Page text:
James Dean, the actor and sports car racing newcomer with obvious driving talent, drove his last race, in a Porsche Speedster, at Santa Barbara’s old Municipal Airport road race course in adjacent Goleta, California, on May 29, 1955. Dean’s next race was to be that same year’s first weekend in October, this time in a brand new Porsche 550 Spyder, but he would die on the way to it when his 550 collided with a another car on a lone stretch of highway in central California. In an instant, a life ended and a legend was born.
John Edgar was at that May 1955 Santa Barbara race weekend with his 16mm Bell & Howell magazine-load movie camera, and when James sped past in his Speedster, film was rolling. That footage of Dean on track and in the paddock years later served as basis for an article I wrote with Michael T. Lynch for Road & Track magazine. Later still, my father’s rare scenes of Dean driving his last race was used, through my agreement with Warner Brothers and Screen Icons, in a 90-minute documentary titled “James Dean: Forever Young”. Narrated by Martin Sheen, it follows James from early life through his short-lived career of acting in television and motion pictures, and even shorter time as a promising race driver.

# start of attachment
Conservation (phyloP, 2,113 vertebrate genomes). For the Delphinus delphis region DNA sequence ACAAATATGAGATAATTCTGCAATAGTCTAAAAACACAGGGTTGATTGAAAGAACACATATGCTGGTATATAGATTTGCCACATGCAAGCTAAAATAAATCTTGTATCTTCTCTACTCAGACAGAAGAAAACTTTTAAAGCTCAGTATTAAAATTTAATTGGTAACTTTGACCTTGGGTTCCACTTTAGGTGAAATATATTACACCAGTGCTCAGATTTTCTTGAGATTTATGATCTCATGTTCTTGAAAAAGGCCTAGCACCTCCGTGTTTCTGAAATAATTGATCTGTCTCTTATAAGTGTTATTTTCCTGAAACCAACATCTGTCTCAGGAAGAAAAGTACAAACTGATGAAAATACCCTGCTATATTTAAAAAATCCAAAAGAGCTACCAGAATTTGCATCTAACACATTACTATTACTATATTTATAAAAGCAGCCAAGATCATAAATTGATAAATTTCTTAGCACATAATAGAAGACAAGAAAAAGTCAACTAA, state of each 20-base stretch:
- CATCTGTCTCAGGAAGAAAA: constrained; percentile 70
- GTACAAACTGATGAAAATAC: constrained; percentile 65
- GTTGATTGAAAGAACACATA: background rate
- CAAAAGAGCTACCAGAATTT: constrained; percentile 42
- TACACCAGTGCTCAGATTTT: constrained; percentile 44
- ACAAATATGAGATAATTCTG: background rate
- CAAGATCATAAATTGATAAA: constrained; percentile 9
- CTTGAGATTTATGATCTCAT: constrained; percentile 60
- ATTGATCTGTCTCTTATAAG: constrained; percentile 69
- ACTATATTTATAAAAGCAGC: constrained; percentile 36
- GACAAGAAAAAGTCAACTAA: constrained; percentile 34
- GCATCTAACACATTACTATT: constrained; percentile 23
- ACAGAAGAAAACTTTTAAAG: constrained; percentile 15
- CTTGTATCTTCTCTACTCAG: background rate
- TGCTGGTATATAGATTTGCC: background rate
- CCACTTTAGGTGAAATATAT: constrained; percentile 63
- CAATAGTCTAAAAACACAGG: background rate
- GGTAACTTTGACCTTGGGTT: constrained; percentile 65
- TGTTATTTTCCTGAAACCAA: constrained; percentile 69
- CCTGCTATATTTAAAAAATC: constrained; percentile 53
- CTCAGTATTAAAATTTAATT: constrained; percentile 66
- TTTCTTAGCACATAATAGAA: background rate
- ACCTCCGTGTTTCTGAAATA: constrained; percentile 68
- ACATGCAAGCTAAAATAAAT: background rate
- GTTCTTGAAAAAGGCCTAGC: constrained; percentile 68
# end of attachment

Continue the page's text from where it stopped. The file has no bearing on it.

To read a PDF of the William Edgar/Michael T. Lynch Road & Track 3-page article, click on: James Dean’s Last Race
To read a PDF of a later 7-page article I wrote for the Porsche magazine, Excellence, click on: James Dean: Porsches and Posterity
[The backstory here is that many movie celebrities have taken to driving, and racing, sports cars. In my journalism I have worked with some of the better known … James Garner in “The Racing Scene”, Paul Newman with “Once Upon A Wheel”, Kirk Douglas narrating “The Day They Let the Lions Loose”, and Steve McQueen for an article in Vintage Motorsport magazine about his personal views on driving and racing. There’s a relationship to be seen between acting in front of cameras and steering race cars. In both cases, it’s an intensity that livens life and assures the doer that it can be done. Steve McQueen spoke of the process in my interview with him 44 years ago: “It’s a combination of trying to use a motorcar and yourself as one complete unit, so you’re really testing the umbilical cord between the machinery and the man.” And that’s the crux of it, really. – WE]